The first site within Cotton Hollow is Pratt’s Forge, also known as Glastonbury Anchor Works. The remains represent the history of the location but it also represents the lost industry of Glastonbury: Shipbuilding.
With the Connecticut River as it’s west-most boundary, Glastonbury was one of the biggest shipbuilding towns in the state, launching boats from Log Landing in South Glastonbury in the area of Pease Lane. Local legend states that the industry died when the railroad came to Connecticut and rail bridges were built across the Connecticut River, therefore making it impossible for the masted ships to traverse the waterway.
While the site is best known for its anchors, it originally began as a smaller forge that produced smaller goods such as farm equipment. The forge first operated farther downstream (where the remains can still be seen) but when the Hartford Manufacturing Company built its mills and dams, the forge relocated to a new spot.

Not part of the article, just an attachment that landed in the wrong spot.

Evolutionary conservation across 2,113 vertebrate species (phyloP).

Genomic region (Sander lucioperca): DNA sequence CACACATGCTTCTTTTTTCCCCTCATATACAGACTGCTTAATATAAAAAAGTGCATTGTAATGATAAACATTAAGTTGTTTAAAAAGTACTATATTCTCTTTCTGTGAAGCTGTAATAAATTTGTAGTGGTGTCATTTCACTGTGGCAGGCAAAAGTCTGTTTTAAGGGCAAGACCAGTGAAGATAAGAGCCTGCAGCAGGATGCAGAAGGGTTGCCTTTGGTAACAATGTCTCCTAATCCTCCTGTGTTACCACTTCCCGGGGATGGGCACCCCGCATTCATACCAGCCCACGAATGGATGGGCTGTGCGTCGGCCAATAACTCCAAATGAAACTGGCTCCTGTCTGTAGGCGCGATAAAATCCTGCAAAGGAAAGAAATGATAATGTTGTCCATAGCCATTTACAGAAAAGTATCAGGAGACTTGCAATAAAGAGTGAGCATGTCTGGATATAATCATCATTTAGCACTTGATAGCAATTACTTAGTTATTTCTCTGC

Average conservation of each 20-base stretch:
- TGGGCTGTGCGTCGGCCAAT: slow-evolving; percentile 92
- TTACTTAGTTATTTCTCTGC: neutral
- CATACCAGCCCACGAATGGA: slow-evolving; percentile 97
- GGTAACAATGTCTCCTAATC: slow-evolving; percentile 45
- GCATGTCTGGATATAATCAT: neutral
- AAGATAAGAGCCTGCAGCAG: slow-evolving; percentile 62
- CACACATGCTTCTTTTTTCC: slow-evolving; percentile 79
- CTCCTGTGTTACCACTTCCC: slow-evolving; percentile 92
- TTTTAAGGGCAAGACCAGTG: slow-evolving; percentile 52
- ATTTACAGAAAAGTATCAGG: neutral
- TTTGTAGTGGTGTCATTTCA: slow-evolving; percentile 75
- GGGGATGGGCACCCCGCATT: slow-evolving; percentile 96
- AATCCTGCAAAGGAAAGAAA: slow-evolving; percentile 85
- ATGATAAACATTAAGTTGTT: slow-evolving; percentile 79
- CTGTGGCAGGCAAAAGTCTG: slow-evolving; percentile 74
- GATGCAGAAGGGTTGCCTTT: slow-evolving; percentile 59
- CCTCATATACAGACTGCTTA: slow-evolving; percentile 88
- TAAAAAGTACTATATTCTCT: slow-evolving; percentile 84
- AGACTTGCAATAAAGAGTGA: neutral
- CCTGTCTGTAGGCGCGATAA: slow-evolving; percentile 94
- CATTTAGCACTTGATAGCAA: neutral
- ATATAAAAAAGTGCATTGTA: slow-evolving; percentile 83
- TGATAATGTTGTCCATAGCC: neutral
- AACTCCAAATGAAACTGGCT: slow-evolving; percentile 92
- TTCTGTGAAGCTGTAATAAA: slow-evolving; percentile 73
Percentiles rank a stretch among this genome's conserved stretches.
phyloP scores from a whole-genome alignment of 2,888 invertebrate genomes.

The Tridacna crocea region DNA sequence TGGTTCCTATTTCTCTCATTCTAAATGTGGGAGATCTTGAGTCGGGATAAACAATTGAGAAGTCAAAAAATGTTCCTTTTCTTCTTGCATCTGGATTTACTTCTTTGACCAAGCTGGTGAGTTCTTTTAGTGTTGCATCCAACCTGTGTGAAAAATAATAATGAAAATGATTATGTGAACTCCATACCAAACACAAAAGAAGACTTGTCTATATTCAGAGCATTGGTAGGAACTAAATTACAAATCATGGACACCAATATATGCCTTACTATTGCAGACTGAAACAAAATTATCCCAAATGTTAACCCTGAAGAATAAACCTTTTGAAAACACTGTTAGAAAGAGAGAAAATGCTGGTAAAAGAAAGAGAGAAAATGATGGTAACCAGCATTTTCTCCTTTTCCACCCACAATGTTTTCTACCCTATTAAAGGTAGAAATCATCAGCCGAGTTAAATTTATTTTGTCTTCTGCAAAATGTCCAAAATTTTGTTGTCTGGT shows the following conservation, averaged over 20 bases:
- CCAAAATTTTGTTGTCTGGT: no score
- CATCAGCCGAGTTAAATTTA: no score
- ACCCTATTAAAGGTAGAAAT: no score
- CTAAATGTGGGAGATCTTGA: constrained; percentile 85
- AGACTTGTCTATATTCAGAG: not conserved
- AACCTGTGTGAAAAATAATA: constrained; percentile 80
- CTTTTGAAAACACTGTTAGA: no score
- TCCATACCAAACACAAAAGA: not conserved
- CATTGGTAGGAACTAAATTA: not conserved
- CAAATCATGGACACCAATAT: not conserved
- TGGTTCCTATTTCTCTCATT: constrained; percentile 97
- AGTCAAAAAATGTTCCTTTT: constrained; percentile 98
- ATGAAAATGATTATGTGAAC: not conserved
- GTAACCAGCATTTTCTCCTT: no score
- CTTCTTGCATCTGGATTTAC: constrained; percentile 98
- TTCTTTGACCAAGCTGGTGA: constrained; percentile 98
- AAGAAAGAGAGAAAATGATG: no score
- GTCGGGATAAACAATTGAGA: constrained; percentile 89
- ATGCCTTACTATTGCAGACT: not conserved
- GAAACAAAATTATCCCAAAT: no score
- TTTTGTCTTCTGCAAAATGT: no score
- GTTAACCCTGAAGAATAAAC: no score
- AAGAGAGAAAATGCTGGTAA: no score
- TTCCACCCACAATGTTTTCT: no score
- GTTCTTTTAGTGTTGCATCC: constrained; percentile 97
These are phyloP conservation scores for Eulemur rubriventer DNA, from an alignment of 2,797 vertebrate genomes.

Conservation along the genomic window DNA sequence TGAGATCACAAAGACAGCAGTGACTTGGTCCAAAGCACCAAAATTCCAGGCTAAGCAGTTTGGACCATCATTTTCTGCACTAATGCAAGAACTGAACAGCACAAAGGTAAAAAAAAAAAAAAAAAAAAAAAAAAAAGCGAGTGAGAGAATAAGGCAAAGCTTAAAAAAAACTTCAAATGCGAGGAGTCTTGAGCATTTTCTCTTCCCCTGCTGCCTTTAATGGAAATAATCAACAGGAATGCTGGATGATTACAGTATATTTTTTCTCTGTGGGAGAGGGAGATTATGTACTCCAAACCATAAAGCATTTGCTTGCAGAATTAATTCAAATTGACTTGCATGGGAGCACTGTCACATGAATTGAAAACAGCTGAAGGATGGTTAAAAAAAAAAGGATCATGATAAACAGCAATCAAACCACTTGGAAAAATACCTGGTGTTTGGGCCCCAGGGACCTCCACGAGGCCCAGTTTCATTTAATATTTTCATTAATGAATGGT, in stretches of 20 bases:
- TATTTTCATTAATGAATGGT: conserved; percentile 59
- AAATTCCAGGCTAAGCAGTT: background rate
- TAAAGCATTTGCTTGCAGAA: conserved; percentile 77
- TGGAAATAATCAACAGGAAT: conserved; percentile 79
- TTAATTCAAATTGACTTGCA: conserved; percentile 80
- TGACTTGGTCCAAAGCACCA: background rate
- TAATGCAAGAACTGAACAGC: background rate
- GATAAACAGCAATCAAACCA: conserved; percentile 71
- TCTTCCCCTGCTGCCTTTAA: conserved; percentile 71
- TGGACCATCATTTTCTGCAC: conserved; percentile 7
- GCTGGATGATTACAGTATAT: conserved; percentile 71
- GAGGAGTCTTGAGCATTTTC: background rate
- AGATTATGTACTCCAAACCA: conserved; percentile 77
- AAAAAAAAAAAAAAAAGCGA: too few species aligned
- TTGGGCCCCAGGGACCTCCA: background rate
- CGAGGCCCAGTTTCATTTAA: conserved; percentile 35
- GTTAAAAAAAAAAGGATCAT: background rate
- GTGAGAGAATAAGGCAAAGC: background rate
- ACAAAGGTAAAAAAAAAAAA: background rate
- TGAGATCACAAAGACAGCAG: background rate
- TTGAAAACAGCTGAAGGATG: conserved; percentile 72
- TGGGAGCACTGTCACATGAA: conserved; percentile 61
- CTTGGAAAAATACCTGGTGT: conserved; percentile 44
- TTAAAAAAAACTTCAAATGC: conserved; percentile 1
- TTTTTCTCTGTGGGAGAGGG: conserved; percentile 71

Eventually, it became an anchor forge with a handful owners before George Pratt – once a worker in the forge itself – purchased it. It produced anchors for much of the latter half of the 1800’s but by 1893, the building was in disrepair.
The remains of Glastonbury Anchor Works are still quite visible. The dam, while now broken, still stands on a large rock with Roaring Brook cutting through it. The sluicegate can still be seen on the south bank, although it no longer functions. Much of the foundation of the building can still be seen as well, as large stones line the stream and parts of the sluiceway remain where the water was released back into the brook.
The bank is also covered with slag, a metal byproduct created during the iron refinery process. If you look close enough, you can also find small pieces of charcoal used to mold the iron as well.
Pratt’s Forge is located directly behind the Grange Pool. Park at the preserve off Hopewell Road and follow the trial left.